Port Moresby, Papua New Guinea, February 2, 2011
—IFC, a member of the World Bank Group, today signed an agreement with Papua New Guinea to establish an IFC office locally that will pave the way for IFC to expand its activities in support of the country’s private sector, helping create opportunities and reduce poverty.
Since establishing a presence in Papua New Guinea in 2006, IFC has operated under the banner of the World Bank, its sister organization. The establishment agreement allows IFC to open its own office.
“Enabling private companies and businesses to grow and thrive is an important part of Papua New Guinea’s long-term development strategy and IFC can play an important role in this process,” said Peter O’Neil, Papua New Guinea’s Minister of Finance. “The government officially welcomes IFC and looks forward to continue working together to develop our country’s private sector.”
Over the last five years, IFC has increased its business focus in Papua New Guinea and its resource commitments, financed directly by IFC and its long-term development partners—Australia, Japan, and New Zealand. IFC’s commitments grew from $1.2 million in fiscal 2005 to more than $200 million in fiscal 2010. Investees include PNG Microfinance Ltd, Port Moresby-based Bank South Pacific, mobile phone operator Digicel PNG, and KK Kingston.
"IFC is committed to helping create opportunity and improve peoples' lives in Papua New Guinea," Lars Thunell, IFC Executive Vice President and CEO, told government officials, development partners, private sector representatives, and the media. "The new office and our operations in the country will create closer ties with our local partners to help make the private sector the engine of development in rural areas and among small and midsize companies."
IFC’s primary objectives in Papua New Guinea are to improve services and create opportunities through the private sector, particularly in rural areas, and increase access to finance to stimulate direct and indirect private sector investment. IFC is assigning additional staff to manage its business activities in Papua New Guinea and recently appointed Resident Representative Carolyn Blacklock to oversee its operations.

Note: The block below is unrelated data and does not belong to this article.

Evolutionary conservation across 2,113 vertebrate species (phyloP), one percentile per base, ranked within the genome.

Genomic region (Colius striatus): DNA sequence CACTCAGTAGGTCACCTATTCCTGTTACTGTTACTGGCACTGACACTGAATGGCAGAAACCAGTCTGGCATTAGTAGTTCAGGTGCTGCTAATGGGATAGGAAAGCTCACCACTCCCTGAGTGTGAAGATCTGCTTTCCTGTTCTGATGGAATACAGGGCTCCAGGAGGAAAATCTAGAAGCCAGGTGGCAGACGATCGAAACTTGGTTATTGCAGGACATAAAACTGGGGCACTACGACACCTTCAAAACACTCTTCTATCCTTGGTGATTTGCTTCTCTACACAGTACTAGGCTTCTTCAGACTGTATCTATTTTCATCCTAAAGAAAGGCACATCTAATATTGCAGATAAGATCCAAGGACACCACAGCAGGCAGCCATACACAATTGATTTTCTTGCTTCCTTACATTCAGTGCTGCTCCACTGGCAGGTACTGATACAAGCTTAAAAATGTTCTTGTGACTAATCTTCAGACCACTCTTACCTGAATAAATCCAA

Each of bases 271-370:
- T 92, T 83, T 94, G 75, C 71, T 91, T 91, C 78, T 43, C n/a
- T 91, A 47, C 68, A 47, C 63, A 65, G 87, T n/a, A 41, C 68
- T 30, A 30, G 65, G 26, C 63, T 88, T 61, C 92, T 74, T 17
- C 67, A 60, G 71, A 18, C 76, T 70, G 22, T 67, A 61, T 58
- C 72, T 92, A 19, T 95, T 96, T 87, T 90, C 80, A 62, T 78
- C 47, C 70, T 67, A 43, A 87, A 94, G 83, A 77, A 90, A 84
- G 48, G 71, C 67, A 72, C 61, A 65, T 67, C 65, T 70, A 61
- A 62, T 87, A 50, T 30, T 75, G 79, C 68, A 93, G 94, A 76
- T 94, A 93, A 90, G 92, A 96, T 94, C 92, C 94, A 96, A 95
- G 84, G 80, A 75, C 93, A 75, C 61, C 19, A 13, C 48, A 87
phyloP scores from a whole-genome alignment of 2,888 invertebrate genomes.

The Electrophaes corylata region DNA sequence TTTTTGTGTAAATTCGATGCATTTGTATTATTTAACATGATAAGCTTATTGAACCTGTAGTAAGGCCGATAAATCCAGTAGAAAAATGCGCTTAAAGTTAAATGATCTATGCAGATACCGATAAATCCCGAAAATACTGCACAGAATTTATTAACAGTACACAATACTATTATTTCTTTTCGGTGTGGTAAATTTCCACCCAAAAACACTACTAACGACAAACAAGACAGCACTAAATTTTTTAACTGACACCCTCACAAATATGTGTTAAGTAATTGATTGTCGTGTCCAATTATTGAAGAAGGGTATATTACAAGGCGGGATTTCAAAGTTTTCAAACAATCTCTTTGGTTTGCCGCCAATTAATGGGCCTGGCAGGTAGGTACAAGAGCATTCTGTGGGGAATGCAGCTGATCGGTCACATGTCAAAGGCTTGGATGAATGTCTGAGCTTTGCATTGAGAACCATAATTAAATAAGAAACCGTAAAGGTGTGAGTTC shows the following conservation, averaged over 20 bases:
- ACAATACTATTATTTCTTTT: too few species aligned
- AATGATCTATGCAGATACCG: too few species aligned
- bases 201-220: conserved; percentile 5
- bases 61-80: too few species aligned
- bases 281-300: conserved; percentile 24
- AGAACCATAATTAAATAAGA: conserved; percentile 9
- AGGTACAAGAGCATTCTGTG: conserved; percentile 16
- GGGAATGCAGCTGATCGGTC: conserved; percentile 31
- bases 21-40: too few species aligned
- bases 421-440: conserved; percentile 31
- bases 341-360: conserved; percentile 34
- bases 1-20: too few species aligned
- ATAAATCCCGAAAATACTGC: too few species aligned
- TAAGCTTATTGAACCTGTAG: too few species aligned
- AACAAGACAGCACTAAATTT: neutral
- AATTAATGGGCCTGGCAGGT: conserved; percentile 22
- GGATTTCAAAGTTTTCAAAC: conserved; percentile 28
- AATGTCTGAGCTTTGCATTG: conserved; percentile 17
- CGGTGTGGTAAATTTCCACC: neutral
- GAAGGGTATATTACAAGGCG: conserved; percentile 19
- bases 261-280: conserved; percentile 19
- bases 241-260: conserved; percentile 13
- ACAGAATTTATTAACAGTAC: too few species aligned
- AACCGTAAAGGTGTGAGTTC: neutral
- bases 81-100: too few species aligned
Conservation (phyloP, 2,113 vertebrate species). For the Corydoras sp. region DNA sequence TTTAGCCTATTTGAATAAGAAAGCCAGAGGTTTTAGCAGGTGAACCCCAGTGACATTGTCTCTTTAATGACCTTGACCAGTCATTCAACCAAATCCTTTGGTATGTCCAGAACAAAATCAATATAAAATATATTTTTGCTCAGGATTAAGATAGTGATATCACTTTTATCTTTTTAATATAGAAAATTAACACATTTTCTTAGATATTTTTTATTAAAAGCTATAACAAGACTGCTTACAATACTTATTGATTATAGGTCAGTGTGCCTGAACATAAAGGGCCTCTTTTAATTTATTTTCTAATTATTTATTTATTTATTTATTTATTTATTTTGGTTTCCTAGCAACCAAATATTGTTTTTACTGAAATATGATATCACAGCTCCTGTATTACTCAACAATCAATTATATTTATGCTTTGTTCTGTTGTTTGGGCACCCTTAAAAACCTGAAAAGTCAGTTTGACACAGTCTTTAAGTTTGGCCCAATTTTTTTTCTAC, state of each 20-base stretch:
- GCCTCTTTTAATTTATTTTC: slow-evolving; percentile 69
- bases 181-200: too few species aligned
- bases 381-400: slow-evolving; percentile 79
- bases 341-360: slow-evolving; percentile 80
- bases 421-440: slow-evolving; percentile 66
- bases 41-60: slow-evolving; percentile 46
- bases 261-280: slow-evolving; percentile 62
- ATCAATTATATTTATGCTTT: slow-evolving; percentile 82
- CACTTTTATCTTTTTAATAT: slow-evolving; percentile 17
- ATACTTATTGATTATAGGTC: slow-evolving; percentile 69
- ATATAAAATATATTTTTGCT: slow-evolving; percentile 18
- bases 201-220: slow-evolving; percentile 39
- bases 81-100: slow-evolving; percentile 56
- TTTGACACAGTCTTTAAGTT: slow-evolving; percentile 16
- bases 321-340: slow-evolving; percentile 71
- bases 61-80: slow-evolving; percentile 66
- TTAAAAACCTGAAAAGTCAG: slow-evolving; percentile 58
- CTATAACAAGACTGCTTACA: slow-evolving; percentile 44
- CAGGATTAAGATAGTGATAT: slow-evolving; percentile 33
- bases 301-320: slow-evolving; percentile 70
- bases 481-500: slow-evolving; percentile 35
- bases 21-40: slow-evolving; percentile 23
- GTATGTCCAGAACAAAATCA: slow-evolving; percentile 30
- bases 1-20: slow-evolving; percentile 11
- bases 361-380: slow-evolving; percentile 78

“IFC is committed to helping create opportunity and improve peoples’ lives in Papua New Guinea,” Lars Thunell, IFC Executive Vice President and CEO, told government officials, development partners, private sector representatives, and the media at Wednesday’s gathering. “The new office and our operations in the country will create closer ties with our local partners to help make the private sector the engine of development in rural areas and among small and midsize companies.”
IFC also is advising the government on improving the financial infrastructure to ensure greater access to financial services, and is reforming the regulatory regime to improve business licensing and registration processes. In addition, IFC is helping introduce alternate dispute resolution, which is clearing the backlog of business-related disagreements in the courts.
IFC, a member of the World Bank Group, is the largest development institution focused on the private sector in developing countries. We create opportunity for people to escape poverty and improve their lives. We do so by providing financing to help businesses employ more people and provide essential services, mobilizing capital from others, and delivering advisory and risk-management services to ensure sustainable development. In a time of global economic uncertainty, our new investments climbed to a record $18 billion in fiscal 2010. For more information, visit